A lot of horror films feature attractive women, but Valentine is in a class all by itself. What you get here is Katherine Heigl, Marley Shelton, Jessica Cauffiel, the charming Jessica Capshaw, and-drum roll please-Denise Richards. Denise Richards is absolutely stunning in this movie-the smoldering, sultry looks, the prayer-answering hot tub scene, and the bedroom scene I won't even attempt to describe.
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Format: DVD
VALENTINE is a new horror-thriller about five young girls who are being stalked by a Cupid mask wearing killer who could possibly be the same guy they all rejected back in middle school. There are many plot twists, lots of action, lots of action, many suspects, and a high body count. This movie turned out to be much better than I expected, and I recommend it to anyone who is a fan of horror movies!
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Format: DVD Verified Purchase
This review is really like a companion piece to Daniel Jolley's Amazon review of October 12, 2002. He has already expressed everything I could about this movie in the best possible way. So many have panned it which is why I found Daniel's review to be so refreshing, and it inspired me to chime in my own two cents and up the review average in favor of this highly entertaining and very fun horror movie.

Some have said that "Scream" reignited the slasher genre in the mid '90s but I have never been a big fan of that one as it is to me almost like a play or satire on the familiar slasher movie formulas rather than a bona fide slasher itself. "Valentine" director Jamie Blanks however, clearly a die hard slasher fan just like I and perhaps you are if you're reading this, seems to realize that those same familiar formulas that "Scream" pokes fun at are formulas that work, and have made for some great entertainment since the late '70s and early '80s when the slasher wave first broke. Blanks even admits in the director's commentary track of the DVD that "Valentine's" plot is not the most original but boy does this one ever deliver.

And just what is that plot. It concerns revenge for cruel taunting in junior high school, with each of the young women involved years later receiving warped Valentine's greetings from the unknown perpetrator, who proceeds to stalk and pick them off one by one.

And how beautiful each of those women have grown to be! To echo what Daniel said in his review, from the male perspective "Valentine" is a delight to behold.
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Format: DVD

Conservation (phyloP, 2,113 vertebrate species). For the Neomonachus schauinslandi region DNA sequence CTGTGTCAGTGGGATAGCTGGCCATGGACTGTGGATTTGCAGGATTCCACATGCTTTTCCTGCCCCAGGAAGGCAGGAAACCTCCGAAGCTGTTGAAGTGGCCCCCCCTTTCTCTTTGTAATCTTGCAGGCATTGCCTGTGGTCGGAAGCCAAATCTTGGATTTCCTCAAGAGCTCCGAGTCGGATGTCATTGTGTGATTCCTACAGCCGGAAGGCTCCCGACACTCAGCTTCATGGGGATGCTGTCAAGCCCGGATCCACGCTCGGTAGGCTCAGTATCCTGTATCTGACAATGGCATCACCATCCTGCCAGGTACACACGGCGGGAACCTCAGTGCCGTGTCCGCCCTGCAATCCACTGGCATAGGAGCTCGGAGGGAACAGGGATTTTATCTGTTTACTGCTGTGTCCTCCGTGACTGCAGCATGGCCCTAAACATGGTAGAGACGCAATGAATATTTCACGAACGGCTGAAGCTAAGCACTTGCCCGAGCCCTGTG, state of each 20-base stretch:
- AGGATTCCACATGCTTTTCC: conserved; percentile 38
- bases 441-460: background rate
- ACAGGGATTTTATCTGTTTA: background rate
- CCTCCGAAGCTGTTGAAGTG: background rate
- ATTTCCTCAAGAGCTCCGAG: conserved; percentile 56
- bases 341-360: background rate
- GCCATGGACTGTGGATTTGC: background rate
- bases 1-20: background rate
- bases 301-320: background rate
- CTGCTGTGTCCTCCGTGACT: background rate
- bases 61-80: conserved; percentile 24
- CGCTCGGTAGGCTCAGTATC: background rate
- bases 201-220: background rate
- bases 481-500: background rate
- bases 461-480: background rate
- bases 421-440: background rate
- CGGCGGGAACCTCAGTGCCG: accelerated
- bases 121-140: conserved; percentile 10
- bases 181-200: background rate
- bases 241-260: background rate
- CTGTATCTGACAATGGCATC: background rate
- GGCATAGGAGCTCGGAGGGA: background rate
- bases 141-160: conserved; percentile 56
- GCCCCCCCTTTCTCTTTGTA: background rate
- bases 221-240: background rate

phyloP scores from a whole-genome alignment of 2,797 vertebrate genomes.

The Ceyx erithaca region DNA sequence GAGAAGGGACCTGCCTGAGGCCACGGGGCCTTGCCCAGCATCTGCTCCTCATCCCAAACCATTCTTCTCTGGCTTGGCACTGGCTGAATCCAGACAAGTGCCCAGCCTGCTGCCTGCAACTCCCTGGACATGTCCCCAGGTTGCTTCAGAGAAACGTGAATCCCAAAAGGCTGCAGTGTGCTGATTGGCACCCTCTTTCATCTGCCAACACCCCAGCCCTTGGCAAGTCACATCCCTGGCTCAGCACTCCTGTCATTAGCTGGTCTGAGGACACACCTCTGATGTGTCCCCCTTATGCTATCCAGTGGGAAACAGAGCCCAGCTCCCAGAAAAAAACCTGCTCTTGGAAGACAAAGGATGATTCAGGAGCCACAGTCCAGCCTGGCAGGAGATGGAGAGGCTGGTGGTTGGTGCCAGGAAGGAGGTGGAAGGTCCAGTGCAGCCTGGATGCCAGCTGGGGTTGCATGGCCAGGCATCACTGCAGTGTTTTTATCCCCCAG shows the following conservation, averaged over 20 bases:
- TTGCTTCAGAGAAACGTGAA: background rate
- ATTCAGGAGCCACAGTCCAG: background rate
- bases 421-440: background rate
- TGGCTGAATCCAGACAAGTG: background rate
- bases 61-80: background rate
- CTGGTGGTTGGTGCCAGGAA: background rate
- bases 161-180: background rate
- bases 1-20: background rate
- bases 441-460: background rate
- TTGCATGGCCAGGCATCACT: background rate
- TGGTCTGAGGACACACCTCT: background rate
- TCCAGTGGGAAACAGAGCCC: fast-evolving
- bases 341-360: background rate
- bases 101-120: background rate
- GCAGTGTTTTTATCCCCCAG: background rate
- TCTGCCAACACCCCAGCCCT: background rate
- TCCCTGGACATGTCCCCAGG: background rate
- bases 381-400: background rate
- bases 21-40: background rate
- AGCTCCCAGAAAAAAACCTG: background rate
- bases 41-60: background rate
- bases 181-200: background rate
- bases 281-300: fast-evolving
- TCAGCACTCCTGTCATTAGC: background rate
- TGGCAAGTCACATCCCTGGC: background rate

This seemed 'appropriate' to watch on Valentine's. I keep getting told it's 'appropriate' to watch certain movies at certain times. The only movie I've ever tried that with (apart from Christmas movies), is Sweet November, which is the perfect movie to watch in November. This seemed appropriate to watch alone (gimme some sympathy please) on Valentine's night.

During the first few minutes, it very obviously steals ideas from a few other movies: the Halloween-style score at the beginning; a guy getting a red liquid thrown over him, similar to the infamous pigs blood scene from Carrie and the young guy's character being called Jason. There are also quite a few, probably unintentional, references to other teenie movies, particularly Scream.

I am not the biggest fan of Denise Richards, as her eyebrows are a little overpowering, and definitely need plucked. Plus, she's too perfect - hopefully not anymore, considering at the time of writing, she has one kid, and another on the way! The rest of the characters were your stereotypical teen slasher cast: the fat girl, who's now thin; all the girls wear tight revealing tops, with everything pushed up around their necks; and the guys look suitably easy on the eye.

However, the movie left you guessing right to the very end, and ends in such a way, that you're still looking confused as to who the killer really was when the credits are rolling. Everyone is thrown in the frame at one point, as it is with all slasher flicks. You're wondering at the end, how some people ended up being there though.

In one scene, Kat tells Dorothy that her boyfriend, Adam Carr (David Boreanaz), is 'no angel'. This is, of course, referring to Boreanaz's hit TV series, "Angel".